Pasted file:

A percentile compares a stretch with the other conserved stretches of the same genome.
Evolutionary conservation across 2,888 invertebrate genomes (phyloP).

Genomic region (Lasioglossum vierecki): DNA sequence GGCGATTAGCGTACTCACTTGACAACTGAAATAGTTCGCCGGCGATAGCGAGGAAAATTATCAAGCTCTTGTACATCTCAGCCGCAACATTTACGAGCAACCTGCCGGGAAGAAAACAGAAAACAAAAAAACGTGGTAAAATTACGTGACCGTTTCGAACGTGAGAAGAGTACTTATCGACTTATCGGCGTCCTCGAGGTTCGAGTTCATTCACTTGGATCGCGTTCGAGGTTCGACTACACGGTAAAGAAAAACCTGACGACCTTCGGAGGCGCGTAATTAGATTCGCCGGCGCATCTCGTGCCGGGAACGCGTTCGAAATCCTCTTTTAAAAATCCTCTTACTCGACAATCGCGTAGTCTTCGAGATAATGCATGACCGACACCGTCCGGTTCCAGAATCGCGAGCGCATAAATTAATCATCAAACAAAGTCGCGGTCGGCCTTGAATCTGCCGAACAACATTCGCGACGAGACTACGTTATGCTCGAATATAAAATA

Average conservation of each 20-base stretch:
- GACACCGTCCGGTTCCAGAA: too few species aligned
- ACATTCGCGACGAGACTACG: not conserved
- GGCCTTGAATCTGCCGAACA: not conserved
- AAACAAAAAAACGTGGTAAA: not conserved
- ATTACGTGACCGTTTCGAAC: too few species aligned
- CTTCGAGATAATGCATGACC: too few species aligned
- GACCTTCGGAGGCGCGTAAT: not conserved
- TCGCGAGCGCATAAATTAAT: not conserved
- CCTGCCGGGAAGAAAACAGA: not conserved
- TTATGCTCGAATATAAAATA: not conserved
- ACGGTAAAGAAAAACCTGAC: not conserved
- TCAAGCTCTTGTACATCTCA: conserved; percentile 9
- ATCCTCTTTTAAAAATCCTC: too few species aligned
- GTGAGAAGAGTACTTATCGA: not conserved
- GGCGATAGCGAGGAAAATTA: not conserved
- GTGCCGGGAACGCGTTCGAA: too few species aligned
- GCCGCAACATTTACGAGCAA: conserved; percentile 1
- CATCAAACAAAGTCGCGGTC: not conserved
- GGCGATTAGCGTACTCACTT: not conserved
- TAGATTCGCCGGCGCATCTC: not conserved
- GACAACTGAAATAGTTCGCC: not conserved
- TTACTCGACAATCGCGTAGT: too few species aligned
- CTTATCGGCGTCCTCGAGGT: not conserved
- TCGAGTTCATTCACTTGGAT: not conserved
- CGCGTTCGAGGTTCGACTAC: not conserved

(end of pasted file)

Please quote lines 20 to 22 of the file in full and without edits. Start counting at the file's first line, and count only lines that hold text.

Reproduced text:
- GTGCCGGGAACGCGTTCGAA: too few species aligned
- GCCGCAACATTTACGAGCAA: conserved; percentile 1
- CATCAAACAAAGTCGCGGTC: not conserved